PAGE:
September 05, 2018 – KERR MARKET SUMMARY
For investors, the month of August saw a continuation of situations encountered year-to-date: strong economic growth, upward revisions to corporate earnings, no shortage of geopolitical or trade-related announcements, commitment from central banks to gradually proceed with stimulus withdrawal in the face of rising inflationary pressures – to name a few.
August’s economic and bond market news revolved around emerging market troubles and the pace of interest rate hiking. For the first few weeks, the spotlight was on financial difficulties in Turkey, which were magnified by the country’s political conflicts with the U.S. This caused the lira to tumble, and the contagion spilled into other emerging market currencies, stoking a flight to the relative safety of U.S. Treasuries. By the end of the month, it was Argentina’s currency calamity that dominated headlines. Overall, long-term bonds outperformed their short-term counterparts in August, and the Canadian bond market (FTSE Canada Overall Bond Universe) advanced 0.8%.
With tax reform still a strong tailwind to an already hot U.S. economy, incoming data continues to support the Fed’s current path of policy tightening. Similarly, the Bank of Canada is expected to announce an interest rate hike in October, after choosing to maintain its overnight rate for the month of September. This is in line with the Bank’s commitment to pursue a gradual approach. Across the pond, ECB policymakers remark that the euro zone’s upswing remains solid amid strengthening wage growth. The ECB is expected to continue withdrawing policy support while keeping interest rates low in order to support the recovery.
As investors returned from their summer holidays and began preparing for a new season, stock markets presented somewhat of a bumpy ride. Equities advanced to new highs in the first trading weeks of the month, lifted by continued economic growth and corporate earnings strength. Yet risk appetite dampened in the latter half as optimism over NAFTA’s going concern began to fade, and investors began eyeing a deadline for the next round of China-U.S. tariffs. Equity markets will be watching closely as the NAFTA negotiating table reopens this month. Canadian stocks (as measured by the TSX) erased some prior gains by retreating 0.8% last month, whereas U.S. equities (S&P 500) advanced 3.4%. Developed markets outside these two nations (MSCI EAFE) lost 1.8%, while emerging markets declined 2.5%.
In currency markets, China’s central bank adjusted its methodology for fixing the yuan’s daily midpoint last month. This is welcome news for financial markets, as it could reverse some of the greenback’s recent ascent, which has propelled it to record highs against a basket of 19 emerging market currencies (see chart). As Chinese equities continue recovering from recent sell-offs, the yuan’s stabilization could lend further support to commodity prices. Moreover, after rallying on the back of NAFTA optimism, the loonie faltered toward month-end, as a trilateral deal seemed slightly more elusive. Nevertheless, the loonie held steady against its U.S. counterpart for the month, closing at 76.7 cents CAD (or up 0.1%).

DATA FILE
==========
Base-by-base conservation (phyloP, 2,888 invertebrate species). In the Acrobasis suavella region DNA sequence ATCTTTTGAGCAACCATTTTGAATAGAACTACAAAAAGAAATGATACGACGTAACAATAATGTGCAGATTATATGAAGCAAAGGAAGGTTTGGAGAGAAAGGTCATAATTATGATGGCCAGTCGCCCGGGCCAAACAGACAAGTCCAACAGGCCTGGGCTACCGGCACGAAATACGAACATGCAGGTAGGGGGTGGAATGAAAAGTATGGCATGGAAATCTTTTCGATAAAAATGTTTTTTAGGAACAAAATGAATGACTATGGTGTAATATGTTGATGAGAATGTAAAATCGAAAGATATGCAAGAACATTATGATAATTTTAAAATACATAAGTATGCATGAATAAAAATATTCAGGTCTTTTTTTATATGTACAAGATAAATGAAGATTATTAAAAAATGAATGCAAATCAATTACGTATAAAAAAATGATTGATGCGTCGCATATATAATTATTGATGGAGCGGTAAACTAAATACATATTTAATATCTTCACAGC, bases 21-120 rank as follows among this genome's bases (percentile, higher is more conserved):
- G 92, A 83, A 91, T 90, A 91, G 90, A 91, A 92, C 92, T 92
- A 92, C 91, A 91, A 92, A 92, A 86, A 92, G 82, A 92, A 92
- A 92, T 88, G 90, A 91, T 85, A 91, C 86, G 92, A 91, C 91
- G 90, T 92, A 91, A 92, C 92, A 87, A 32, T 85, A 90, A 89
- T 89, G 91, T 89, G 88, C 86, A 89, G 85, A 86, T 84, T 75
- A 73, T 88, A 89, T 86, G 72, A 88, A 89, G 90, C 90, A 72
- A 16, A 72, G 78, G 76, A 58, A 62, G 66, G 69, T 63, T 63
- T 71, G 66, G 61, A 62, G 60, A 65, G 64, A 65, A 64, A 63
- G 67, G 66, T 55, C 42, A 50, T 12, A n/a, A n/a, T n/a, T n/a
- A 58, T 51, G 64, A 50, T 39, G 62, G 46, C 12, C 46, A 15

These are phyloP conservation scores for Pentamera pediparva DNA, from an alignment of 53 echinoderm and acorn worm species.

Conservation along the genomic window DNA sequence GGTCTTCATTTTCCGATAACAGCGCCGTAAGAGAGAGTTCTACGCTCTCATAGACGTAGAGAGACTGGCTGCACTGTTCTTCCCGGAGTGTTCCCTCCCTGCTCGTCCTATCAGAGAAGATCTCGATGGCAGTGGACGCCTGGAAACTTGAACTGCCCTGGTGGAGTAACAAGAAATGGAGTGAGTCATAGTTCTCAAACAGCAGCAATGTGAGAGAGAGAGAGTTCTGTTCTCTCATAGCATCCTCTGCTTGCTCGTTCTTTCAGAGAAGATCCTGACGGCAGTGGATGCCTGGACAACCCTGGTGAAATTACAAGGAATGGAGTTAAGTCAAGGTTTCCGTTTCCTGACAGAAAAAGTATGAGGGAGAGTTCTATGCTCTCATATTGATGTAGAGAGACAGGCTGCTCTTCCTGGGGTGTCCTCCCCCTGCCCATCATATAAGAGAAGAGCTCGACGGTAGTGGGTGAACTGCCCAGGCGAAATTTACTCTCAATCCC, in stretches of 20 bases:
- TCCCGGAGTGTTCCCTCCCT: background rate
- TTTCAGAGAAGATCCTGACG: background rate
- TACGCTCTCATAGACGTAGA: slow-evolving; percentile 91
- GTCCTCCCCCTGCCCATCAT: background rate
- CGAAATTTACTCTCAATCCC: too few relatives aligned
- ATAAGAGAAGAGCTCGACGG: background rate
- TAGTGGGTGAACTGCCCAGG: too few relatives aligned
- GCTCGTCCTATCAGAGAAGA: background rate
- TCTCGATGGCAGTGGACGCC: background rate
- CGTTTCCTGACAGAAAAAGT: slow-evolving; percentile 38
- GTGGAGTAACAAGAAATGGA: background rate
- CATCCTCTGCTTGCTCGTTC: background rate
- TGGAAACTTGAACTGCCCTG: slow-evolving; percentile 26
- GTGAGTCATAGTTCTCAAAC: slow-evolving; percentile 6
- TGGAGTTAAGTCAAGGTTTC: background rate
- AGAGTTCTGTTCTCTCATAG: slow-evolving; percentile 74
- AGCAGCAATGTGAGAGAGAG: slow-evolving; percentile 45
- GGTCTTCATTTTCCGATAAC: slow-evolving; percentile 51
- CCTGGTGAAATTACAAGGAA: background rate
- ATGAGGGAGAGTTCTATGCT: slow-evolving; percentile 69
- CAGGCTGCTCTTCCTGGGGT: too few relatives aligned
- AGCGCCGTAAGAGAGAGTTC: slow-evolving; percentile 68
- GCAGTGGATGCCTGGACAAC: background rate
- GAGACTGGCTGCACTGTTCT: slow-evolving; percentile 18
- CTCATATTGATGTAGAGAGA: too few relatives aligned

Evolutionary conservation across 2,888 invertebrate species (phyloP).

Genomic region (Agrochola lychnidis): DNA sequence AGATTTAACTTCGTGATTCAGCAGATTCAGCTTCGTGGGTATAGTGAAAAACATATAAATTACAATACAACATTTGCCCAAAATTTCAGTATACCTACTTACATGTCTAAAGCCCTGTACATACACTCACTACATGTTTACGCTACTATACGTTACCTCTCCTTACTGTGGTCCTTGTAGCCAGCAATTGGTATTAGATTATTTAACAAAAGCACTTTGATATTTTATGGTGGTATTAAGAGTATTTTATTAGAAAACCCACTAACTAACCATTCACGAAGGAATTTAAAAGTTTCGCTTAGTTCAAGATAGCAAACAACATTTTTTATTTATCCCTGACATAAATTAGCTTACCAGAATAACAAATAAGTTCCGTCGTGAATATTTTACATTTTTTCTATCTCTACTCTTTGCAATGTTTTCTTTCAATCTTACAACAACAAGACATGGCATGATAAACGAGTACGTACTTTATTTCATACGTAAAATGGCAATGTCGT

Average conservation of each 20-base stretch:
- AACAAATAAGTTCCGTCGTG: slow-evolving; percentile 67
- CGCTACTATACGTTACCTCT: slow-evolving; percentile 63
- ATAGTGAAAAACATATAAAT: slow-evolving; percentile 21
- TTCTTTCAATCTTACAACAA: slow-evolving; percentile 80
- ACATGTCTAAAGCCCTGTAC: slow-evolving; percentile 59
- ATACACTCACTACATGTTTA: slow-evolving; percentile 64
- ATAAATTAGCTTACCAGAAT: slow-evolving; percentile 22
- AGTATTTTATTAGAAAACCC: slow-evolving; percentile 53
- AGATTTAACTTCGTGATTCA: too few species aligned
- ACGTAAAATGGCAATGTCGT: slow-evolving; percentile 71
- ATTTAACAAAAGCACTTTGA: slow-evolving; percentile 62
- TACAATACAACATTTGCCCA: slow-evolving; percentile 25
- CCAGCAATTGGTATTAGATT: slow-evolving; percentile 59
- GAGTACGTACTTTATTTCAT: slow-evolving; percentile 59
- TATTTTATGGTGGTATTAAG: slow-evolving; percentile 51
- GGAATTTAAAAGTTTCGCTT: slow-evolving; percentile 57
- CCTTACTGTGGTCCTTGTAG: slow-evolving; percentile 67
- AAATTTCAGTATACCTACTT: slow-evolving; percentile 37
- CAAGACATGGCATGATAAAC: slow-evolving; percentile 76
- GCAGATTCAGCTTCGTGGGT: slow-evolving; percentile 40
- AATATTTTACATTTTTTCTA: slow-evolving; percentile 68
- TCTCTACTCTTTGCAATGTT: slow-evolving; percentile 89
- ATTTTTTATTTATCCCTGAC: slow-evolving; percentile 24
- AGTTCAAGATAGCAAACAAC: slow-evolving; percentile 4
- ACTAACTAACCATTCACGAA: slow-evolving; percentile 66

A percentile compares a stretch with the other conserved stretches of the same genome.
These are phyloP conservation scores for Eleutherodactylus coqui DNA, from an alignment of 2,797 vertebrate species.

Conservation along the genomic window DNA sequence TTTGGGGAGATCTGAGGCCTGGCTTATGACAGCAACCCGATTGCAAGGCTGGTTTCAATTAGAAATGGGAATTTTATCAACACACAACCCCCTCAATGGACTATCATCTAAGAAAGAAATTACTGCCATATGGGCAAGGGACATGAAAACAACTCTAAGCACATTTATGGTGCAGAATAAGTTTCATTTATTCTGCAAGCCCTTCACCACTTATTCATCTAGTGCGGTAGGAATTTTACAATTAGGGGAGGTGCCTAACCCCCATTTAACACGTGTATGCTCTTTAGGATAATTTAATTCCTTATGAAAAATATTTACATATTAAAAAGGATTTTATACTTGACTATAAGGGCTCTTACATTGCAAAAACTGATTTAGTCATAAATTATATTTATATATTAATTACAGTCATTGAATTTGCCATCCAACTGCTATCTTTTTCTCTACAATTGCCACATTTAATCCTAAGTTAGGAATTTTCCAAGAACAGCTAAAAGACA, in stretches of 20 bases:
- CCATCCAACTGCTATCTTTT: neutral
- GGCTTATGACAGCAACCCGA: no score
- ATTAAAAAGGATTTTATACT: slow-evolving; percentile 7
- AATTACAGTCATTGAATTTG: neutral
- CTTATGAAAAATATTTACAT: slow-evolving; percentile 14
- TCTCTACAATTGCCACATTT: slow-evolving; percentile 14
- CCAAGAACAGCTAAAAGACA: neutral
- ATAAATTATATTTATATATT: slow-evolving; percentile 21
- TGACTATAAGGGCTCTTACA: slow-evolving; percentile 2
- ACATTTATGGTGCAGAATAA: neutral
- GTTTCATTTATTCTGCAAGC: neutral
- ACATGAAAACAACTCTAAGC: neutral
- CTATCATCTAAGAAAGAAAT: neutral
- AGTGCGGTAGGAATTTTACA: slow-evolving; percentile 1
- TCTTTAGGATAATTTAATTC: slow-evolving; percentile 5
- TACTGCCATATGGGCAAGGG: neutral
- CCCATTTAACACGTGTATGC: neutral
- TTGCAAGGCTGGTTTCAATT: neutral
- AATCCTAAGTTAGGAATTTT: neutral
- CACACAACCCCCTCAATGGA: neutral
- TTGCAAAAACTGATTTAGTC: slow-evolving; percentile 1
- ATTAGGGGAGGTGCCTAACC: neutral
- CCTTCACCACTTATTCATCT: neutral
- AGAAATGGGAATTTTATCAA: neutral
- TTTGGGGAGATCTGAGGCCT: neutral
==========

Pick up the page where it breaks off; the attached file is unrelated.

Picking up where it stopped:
Global oil markets tightened in August, as investors anticipated a decline in Iranian exports due to U.S. sanctions. With reduced supply from Iran, renewed strife in Libya, and Venezuelan export availability hobbled by an accident at a principal terminal, the list of bullish headlines grew, as supply is unlikely to be entirely offset by OPEC’s production boost. Crude oil prices advanced 1.6% last month.
Despite trade tensions between President Trump and other nations, we continue to maintain a cautiously optimistic outlook on financial markets. A broad range of economic data indicates that the global economy remains in expansionary mode, albeit at differing paces. In addition, corporate earnings and wage growth remain healthy in developed markets. We are, however, mindful of the risks related to stimulus withdrawal, inflationary pressures and elevated asset valuations. While we still favour high-quality equities over cash and bonds, we have been slightly adding to cash equivalents in certain portfolios, with an emphasis on risk management and capital preservation.
Sources: National Bank Financial Markets, Capital Economics, Morningstar, Globe Investor